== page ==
“Bite-Size Bits of Local, National, and Global History”
“Bite-Size Bits of Local, National, and Global History”
Waverly in Humphreys County, Tennessee — The American South (East South Central)

Fort Hill at Waverly

Defending Railroads

Fort Hill at Waverly Marker image. Click for full size.
By Don Morfe, July 24, 2013
1. Fort Hill at Waverly Marker
Inscription.  The earthen fort in front of you, known as Fort Hill, was the headquarters of the 13th U.S. Colored Troops (USCT), led by Col. John A. Hottenstein, from the fall of 1863 to the end of the war. The fort defended the army-operated railroad that ran from Johnsonville on the Tennessee River east to Nashville. The hillside location provided a commanding view of the railroad and overland approaches to Waverly.

In September 1863, the Bureau of U.S. Colored Troops began recruiting thousands of fugitive slaves in both urban and rural areas, including Waverly. Many of the slaves were contraband camp residents who fought for their freedom through military service. By the end of the war, 20,000 Tennessee blacks had served in the Union army.

In October 1863, Union Gen. Alvan C. Gillem organized and armed nearly 1,000 black men to build a railroad through Waverly. Federal troops, primarily the 12th and 13th USCT, the 8th Iowa Cavalry and the 1st Kansas Battery also contributed to the construction and defense of the rail line. In the winter of 1863-64, these units built Fort Hill. The 13th USCT fought at the Battle of Nashville in December
Fort Hill at Waverly Marker image. Click for full size.
By Don Morfe, July 24, 2013
2. Fort Hill at Waverly Marker
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Lt. James Nicholas Nolan of the 1st Kansas Battery returned to Waverly after the war, and in 1870 he built a house on the hill opposite the fort where he served. A successful businessmen, he later served as a city alderman and mayor of Waverly.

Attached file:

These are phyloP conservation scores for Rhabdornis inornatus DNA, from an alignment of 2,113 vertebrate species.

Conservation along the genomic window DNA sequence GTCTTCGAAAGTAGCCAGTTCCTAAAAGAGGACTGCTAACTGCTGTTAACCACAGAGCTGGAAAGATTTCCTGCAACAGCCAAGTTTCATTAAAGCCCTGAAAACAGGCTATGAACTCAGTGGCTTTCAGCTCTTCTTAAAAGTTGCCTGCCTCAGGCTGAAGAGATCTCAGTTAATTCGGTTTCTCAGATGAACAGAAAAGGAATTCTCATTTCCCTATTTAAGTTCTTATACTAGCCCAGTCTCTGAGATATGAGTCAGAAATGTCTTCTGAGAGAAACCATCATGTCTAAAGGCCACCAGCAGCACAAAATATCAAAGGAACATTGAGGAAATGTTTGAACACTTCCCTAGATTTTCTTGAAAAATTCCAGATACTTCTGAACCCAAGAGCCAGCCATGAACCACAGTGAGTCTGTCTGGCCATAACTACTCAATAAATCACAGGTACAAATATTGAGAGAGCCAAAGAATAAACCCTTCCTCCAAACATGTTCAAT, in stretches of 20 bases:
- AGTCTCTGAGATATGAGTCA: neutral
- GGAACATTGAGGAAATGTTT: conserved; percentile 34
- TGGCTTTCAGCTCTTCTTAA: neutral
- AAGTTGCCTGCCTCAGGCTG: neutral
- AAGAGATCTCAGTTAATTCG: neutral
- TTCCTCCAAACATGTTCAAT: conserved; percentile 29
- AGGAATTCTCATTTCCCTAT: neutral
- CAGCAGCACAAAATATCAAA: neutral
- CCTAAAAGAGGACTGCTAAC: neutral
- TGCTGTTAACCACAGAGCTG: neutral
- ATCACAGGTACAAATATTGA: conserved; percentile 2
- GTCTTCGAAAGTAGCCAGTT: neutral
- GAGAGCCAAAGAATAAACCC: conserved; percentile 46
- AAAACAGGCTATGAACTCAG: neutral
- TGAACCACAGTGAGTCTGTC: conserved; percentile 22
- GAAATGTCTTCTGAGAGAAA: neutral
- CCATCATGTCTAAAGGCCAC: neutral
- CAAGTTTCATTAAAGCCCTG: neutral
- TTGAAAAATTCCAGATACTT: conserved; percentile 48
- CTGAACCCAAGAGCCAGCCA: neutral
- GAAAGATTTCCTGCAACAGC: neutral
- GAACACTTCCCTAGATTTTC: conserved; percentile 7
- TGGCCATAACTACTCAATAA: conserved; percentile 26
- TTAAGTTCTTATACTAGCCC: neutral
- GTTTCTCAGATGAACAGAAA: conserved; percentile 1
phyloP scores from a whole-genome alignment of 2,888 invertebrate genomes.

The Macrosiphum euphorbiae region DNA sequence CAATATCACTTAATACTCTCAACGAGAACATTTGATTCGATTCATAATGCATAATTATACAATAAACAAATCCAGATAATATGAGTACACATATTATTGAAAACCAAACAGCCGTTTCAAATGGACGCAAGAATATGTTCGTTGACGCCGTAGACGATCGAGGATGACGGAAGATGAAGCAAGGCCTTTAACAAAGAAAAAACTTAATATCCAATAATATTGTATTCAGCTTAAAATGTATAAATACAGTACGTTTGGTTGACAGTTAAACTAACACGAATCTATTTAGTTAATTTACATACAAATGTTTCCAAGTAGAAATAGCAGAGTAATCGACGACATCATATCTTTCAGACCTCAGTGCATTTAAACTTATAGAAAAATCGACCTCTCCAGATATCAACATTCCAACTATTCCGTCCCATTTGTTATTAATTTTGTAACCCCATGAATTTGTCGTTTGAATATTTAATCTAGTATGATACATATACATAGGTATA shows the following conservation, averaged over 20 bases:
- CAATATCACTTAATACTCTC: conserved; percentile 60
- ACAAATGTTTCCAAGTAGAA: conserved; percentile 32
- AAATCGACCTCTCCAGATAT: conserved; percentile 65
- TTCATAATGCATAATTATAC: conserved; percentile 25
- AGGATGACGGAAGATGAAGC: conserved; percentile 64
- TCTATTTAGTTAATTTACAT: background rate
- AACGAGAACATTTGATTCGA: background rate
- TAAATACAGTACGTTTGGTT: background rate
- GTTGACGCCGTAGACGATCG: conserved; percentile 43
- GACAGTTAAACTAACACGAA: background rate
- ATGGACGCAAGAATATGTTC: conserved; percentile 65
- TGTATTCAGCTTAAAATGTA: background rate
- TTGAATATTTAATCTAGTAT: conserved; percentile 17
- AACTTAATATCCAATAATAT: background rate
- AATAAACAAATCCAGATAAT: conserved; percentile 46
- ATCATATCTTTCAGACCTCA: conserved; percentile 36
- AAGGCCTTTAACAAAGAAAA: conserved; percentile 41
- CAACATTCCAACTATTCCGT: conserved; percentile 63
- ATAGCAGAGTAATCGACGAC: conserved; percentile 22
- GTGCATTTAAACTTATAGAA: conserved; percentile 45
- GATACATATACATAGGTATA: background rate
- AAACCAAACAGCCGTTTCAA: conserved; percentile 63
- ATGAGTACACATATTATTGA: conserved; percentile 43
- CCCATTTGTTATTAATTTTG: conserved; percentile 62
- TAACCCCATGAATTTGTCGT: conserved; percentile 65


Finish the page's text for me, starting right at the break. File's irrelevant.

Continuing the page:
Fort Hill and the Nolan House are both listed on the National Register of Historic Places.

"This gang have their headquarters near Waverly, and they are supported and sustained by the whole community in that vicinity. Waverly is the nest of the vilest and most pestilential set of traitors that live, and the place ought to be destroyed." — Col. William P. Lyon, 13th Wisconsin Infantry, July 29, 1863

Civil War railroads required constant maintenance. These workers, photographed ca. 1863, are using levers to loosen rails for repair. Courtesy Library of Congress
Col. Alvan C. Gillem Courtesy Library of Congress
Erected by Tennessee Civil War Trails.
Topics and series. This historical marker is listed in these topic lists: African AmericansForts and CastlesRailroads & StreetcarsWar, US Civil. In addition, it is included in the Tennessee Civil War Trails series list. A significant historical date for this entry is July 29, 1888.
Location. 36° 4.867′ 
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N, 87° 47.517′ W. Marker is in Waverly, Tennessee, in Humphreys County. Marker can be reached from Fort Hill Road 0.2 miles from South Church Street (Tennessee Route 13), on the right when traveling east. Touch for map. Marker is at or near this postal address: 201 Fort Hill Rd, Waverly TN 37185, United States of America. Touch for directions.
Other nearby markers. At least 8 other markers are within walking distance of this marker. Welcome to Fort Waverly & The Humphreys County and Civil War Museum (within shouting distance of this marker); Fort Hill (about 800 feet away, measured in a direct line); Reynoldsburg (approx. 0.2 miles away); Battle of Johnsonville (approx. 0.2 miles away); Humphreys County (approx. 0.2 miles away); Court House Bell (approx. 0.2 miles away); Waverly Disaster (approx. 0.4 miles away); a different marker also named Waverly Disaster (approx. 0.4 miles away). Touch for a list and map of all markers in Waverly.
Credits. This page was last revised on June 16, 2016. It was originally submitted on September 30, 2013, by Don Morfe of Baltimore, Maryland. This page has been viewed 644 times since then and 19 times this year. Last updated on May 5, 2015, by Byron Hooks of Sandy Springs, Georgia. Photos:   1, 2. submitted on September 30, 2013, by Don Morfe of Baltimore, Maryland. • Andrew Ruppenstein was the editor who published this page.

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Apr. 14, 2021